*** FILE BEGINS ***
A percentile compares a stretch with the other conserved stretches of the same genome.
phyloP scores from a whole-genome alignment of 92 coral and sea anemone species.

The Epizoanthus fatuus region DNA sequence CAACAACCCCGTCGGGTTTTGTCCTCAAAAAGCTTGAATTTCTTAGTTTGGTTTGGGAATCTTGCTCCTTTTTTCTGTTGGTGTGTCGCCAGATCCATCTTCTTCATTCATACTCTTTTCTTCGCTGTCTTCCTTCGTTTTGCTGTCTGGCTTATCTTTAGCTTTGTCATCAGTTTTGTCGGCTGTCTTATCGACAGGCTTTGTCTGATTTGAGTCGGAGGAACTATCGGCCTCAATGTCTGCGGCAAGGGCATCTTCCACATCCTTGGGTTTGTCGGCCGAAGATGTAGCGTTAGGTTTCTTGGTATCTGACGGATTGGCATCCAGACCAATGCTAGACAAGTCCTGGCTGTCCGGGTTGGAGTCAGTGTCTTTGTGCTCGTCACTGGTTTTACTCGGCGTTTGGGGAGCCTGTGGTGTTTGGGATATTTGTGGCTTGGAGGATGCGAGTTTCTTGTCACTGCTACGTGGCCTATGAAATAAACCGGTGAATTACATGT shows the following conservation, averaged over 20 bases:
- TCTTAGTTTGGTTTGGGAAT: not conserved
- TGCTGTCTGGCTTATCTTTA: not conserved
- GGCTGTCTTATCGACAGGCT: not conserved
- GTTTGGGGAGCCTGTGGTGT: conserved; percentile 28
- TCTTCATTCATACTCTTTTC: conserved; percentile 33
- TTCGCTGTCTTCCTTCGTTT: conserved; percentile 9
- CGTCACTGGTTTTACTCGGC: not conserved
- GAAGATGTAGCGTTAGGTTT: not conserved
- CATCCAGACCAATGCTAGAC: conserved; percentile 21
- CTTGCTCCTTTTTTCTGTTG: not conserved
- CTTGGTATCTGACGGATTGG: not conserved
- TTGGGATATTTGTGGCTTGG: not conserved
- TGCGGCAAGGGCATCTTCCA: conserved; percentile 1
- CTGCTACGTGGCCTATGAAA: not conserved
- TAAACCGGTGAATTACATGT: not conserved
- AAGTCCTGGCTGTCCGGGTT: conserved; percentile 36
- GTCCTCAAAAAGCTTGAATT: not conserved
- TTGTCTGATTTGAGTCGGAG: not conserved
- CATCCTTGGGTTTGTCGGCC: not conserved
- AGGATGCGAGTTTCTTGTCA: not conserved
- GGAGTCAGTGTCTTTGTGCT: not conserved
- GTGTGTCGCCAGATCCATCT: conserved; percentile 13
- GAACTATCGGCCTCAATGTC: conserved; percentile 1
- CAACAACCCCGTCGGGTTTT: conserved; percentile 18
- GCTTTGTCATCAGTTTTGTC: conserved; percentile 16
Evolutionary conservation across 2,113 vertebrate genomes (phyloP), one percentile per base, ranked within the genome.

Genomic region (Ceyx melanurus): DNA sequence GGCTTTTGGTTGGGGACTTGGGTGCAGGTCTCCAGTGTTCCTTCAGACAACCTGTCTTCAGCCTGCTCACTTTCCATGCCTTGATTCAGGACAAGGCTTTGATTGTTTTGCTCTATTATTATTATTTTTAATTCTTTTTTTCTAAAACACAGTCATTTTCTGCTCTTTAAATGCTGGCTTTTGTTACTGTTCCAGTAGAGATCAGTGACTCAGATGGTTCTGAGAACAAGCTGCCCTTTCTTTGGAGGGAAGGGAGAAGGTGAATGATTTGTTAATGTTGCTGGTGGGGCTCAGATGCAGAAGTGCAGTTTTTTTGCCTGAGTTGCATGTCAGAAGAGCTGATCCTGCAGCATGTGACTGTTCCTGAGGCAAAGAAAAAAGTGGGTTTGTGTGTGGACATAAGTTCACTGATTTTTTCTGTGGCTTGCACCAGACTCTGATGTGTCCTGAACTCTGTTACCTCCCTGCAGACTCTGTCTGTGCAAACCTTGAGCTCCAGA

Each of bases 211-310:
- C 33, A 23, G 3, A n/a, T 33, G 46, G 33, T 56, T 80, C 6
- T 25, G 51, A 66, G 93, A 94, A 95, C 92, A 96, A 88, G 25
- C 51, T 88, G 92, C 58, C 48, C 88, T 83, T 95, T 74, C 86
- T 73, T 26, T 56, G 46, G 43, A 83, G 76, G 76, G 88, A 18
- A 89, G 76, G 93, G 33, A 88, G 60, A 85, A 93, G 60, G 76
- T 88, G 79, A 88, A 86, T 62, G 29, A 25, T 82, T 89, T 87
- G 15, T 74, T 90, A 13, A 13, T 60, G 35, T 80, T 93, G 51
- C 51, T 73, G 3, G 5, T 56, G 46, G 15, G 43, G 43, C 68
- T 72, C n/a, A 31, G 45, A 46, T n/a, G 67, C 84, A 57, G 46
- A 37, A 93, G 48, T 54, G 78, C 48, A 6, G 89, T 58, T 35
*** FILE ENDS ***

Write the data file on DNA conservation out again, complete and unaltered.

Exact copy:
A percentile compares a stretch with the other conserved stretches of the same genome.
phyloP scores from a whole-genome alignment of 92 coral and sea anemone species.

The Epizoanthus fatuus region DNA sequence CAACAACCCCGTCGGGTTTTGTCCTCAAAAAGCTTGAATTTCTTAGTTTGGTTTGGGAATCTTGCTCCTTTTTTCTGTTGGTGTGTCGCCAGATCCATCTTCTTCATTCATACTCTTTTCTTCGCTGTCTTCCTTCGTTTTGCTGTCTGGCTTATCTTTAGCTTTGTCATCAGTTTTGTCGGCTGTCTTATCGACAGGCTTTGTCTGATTTGAGTCGGAGGAACTATCGGCCTCAATGTCTGCGGCAAGGGCATCTTCCACATCCTTGGGTTTGTCGGCCGAAGATGTAGCGTTAGGTTTCTTGGTATCTGACGGATTGGCATCCAGACCAATGCTAGACAAGTCCTGGCTGTCCGGGTTGGAGTCAGTGTCTTTGTGCTCGTCACTGGTTTTACTCGGCGTTTGGGGAGCCTGTGGTGTTTGGGATATTTGTGGCTTGGAGGATGCGAGTTTCTTGTCACTGCTACGTGGCCTATGAAATAAACCGGTGAATTACATGT shows the following conservation, averaged over 20 bases:
- TCTTAGTTTGGTTTGGGAAT: not conserved
- TGCTGTCTGGCTTATCTTTA: not conserved
- GGCTGTCTTATCGACAGGCT: not conserved
- GTTTGGGGAGCCTGTGGTGT: conserved; percentile 28
- TCTTCATTCATACTCTTTTC: conserved; percentile 33
- TTCGCTGTCTTCCTTCGTTT: conserved; percentile 9
- CGTCACTGGTTTTACTCGGC: not conserved
- GAAGATGTAGCGTTAGGTTT: not conserved
- CATCCAGACCAATGCTAGAC: conserved; percentile 21
- CTTGCTCCTTTTTTCTGTTG: not conserved
- CTTGGTATCTGACGGATTGG: not conserved
- TTGGGATATTTGTGGCTTGG: not conserved
- TGCGGCAAGGGCATCTTCCA: conserved; percentile 1
- CTGCTACGTGGCCTATGAAA: not conserved
- TAAACCGGTGAATTACATGT: not conserved
- AAGTCCTGGCTGTCCGGGTT: conserved; percentile 36
- GTCCTCAAAAAGCTTGAATT: not conserved
- TTGTCTGATTTGAGTCGGAG: not conserved
- CATCCTTGGGTTTGTCGGCC: not conserved
- AGGATGCGAGTTTCTTGTCA: not conserved
- GGAGTCAGTGTCTTTGTGCT: not conserved
- GTGTGTCGCCAGATCCATCT: conserved; percentile 13
- GAACTATCGGCCTCAATGTC: conserved; percentile 1
- CAACAACCCCGTCGGGTTTT: conserved; percentile 18
- GCTTTGTCATCAGTTTTGTC: conserved; percentile 16
Evolutionary conservation across 2,113 vertebrate genomes (phyloP), one percentile per base, ranked within the genome.

Genomic region (Ceyx melanurus): DNA sequence GGCTTTTGGTTGGGGACTTGGGTGCAGGTCTCCAGTGTTCCTTCAGACAACCTGTCTTCAGCCTGCTCACTTTCCATGCCTTGATTCAGGACAAGGCTTTGATTGTTTTGCTCTATTATTATTATTTTTAATTCTTTTTTTCTAAAACACAGTCATTTTCTGCTCTTTAAATGCTGGCTTTTGTTACTGTTCCAGTAGAGATCAGTGACTCAGATGGTTCTGAGAACAAGCTGCCCTTTCTTTGGAGGGAAGGGAGAAGGTGAATGATTTGTTAATGTTGCTGGTGGGGCTCAGATGCAGAAGTGCAGTTTTTTTGCCTGAGTTGCATGTCAGAAGAGCTGATCCTGCAGCATGTGACTGTTCCTGAGGCAAAGAAAAAAGTGGGTTTGTGTGTGGACATAAGTTCACTGATTTTTTCTGTGGCTTGCACCAGACTCTGATGTGTCCTGAACTCTGTTACCTCCCTGCAGACTCTGTCTGTGCAAACCTTGAGCTCCAGA

Each of bases 211-310:
- C 33, A 23, G 3, A n/a, T 33, G 46, G 33, T 56, T 80, C 6
- T 25, G 51, A 66, G 93, A 94, A 95, C 92, A 96, A 88, G 25
- C 51, T 88, G 92, C 58, C 48, C 88, T 83, T 95, T 74, C 86
- T 73, T 26, T 56, G 46, G 43, A 83, G 76, G 76, G 88, A 18
- A 89, G 76, G 93, G 33, A 88, G 60, A 85, A 93, G 60, G 76
- T 88, G 79, A 88, A 86, T 62, G 29, A 25, T 82, T 89, T 87
- G 15, T 74, T 90, A 13, A 13, T 60, G 35, T 80, T 93, G 51
- C 51, T 73, G 3, G 5, T 56, G 46, G 15, G 43, G 43, C 68
- T 72, C n/a, A 31, G 45, A 46, T n/a, G 67, C 84, A 57, G 46
- A 37, A 93, G 48, T 54, G 78, C 48, A 6, G 89, T 58, T 35